1. Saves Money: Bugs caught in earlier stages of development can save a lot of money for the business. Without testing major bugs in the software remains uncaught which can lead to major losses for the Business.2. Adding Security: Software testing checks for security vulnerabilities so that added security improves the quality of a software. Thus making it trustworthy for the end-users.3. Product Quality: Software Testing ensures the product brings the value it has promised to the customers and the best customer experience.4. Customer Satisfaction: Software testing provides the ultimate goal of a product owner, customer satisfaction. It ensures to bring the best user experience that leads to customer satisfaction.
1.2.2 Quality Assurance and Testing
Test activities are part of the overall software development or maintenance process. Since quality assurance is concerned with the proper execution of the entire process, quality assurance supports proper testing. Testing contributes to the achievement of quality in a variety of ways.
QA is a process, while testing is an activity embedded within QC. While the goal of QA and QC is to have a quality product in the end, both use different approaches and tools. Other activities that contribute to quality in addition to testing include groomings, plannings, and code reviews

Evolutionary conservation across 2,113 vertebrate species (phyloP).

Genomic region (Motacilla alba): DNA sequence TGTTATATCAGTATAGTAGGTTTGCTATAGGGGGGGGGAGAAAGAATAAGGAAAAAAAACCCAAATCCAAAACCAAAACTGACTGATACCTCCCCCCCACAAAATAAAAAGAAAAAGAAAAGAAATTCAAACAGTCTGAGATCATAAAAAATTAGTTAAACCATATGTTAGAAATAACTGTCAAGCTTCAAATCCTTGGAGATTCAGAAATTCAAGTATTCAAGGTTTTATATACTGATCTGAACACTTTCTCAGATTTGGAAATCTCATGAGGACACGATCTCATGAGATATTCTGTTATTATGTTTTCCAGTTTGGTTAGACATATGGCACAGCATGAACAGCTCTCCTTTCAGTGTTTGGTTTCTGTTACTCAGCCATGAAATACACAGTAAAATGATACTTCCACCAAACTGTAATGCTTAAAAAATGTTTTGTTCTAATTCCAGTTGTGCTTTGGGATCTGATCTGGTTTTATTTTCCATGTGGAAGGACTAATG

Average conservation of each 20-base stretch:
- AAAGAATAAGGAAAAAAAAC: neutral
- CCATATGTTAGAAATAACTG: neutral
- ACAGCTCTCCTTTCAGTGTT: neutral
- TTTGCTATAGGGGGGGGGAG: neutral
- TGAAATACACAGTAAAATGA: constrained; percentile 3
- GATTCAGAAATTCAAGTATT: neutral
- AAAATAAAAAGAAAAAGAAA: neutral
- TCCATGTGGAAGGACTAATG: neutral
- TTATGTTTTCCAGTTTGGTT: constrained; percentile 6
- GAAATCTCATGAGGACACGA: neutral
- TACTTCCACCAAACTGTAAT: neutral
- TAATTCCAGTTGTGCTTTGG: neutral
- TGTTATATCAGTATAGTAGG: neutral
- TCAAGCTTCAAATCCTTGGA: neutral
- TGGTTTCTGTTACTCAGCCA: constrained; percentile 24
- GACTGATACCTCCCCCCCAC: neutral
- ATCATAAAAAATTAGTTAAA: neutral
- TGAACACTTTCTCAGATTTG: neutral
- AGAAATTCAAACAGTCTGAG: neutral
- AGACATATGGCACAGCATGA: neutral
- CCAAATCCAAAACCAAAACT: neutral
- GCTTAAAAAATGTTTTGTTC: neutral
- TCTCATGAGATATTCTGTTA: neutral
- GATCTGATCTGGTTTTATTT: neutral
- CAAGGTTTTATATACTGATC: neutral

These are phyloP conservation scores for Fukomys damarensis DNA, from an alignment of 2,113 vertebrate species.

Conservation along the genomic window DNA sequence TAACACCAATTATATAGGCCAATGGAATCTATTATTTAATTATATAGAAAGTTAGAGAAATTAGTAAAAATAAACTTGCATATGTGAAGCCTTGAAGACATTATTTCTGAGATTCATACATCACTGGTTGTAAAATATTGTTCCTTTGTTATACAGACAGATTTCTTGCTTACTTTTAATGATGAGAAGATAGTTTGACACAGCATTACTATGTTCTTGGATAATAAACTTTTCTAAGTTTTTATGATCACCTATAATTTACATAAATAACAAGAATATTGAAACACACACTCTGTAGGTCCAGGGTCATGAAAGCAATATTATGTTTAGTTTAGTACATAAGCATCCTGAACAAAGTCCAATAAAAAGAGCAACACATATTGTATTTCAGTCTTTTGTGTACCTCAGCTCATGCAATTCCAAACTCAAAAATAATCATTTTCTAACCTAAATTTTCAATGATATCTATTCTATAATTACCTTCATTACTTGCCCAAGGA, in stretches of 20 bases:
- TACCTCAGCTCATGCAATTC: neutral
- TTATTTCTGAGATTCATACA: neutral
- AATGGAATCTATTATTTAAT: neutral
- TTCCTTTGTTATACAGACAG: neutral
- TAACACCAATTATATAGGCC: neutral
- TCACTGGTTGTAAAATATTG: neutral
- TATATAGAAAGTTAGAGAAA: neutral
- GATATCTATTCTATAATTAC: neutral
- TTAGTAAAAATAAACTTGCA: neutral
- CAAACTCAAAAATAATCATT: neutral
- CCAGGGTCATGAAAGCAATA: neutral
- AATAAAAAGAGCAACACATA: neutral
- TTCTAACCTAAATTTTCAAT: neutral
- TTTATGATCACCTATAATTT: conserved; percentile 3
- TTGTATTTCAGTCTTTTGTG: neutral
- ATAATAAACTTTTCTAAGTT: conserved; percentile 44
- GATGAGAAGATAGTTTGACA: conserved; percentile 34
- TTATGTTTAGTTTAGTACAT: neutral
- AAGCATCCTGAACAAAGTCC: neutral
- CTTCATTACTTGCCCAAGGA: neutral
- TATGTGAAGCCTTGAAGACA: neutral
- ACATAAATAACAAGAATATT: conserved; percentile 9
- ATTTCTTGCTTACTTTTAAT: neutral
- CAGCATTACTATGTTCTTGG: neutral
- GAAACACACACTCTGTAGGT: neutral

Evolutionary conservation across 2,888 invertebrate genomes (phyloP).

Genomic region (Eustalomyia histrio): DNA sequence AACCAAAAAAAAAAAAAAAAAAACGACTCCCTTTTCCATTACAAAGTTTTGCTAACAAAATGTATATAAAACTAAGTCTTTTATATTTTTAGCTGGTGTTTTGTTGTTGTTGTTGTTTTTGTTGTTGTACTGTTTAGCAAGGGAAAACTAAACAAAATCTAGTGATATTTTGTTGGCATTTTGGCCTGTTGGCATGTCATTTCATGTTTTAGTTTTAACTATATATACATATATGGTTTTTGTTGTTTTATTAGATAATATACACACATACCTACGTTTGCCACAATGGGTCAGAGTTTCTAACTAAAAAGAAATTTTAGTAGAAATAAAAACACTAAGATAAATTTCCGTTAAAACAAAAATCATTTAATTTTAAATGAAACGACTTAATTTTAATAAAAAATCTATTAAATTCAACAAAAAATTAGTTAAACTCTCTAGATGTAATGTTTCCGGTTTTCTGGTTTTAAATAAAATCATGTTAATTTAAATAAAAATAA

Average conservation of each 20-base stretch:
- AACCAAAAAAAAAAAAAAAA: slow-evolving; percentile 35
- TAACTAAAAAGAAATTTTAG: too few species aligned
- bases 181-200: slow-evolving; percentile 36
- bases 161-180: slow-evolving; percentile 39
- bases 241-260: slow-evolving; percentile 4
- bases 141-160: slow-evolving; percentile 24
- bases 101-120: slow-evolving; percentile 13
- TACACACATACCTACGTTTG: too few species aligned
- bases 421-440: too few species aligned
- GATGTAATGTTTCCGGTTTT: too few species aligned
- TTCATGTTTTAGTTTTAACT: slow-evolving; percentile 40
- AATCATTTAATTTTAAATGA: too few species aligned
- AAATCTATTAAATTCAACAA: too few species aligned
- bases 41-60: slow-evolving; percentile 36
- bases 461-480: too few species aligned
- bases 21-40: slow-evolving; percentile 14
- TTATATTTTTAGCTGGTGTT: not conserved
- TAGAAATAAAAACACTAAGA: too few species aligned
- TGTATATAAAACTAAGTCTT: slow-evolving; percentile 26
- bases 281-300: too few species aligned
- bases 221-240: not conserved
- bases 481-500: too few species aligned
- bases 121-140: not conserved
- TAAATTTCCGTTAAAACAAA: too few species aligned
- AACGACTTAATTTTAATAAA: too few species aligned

- QA is process-oriented: Ensuring the processes used to manage and create deliverables work to prevent defects. QA uses audits and metrics as tools to monitor these processes.
- QC is product-oriented: The processes, tools, and people focused on detecting defects. QC determines whether the end result matches expectations.
https://www.devbridge.com/articles/are-we-quality-assurance-or-testers/ , Rasa Mazutiene 03/15/2017
Quality Assurance and testing are related terms but not the same.
1.2.3 Errors, Defects, and Failures
ERROR: An error is a mistake, misconception, or misunderstanding on the part of a human
DEFECT: It can be simply defined as a variance between expected and actual.
FAILURE: A failure is the inability of a software system or component to perform its required functions within specified performance requirements.
A human being can make an error, which produces a defect in a program code document. If a defect in the code is executed, the system may fail to function properly causing a failure.
1.2.4 Defects, Root Causes, and Effects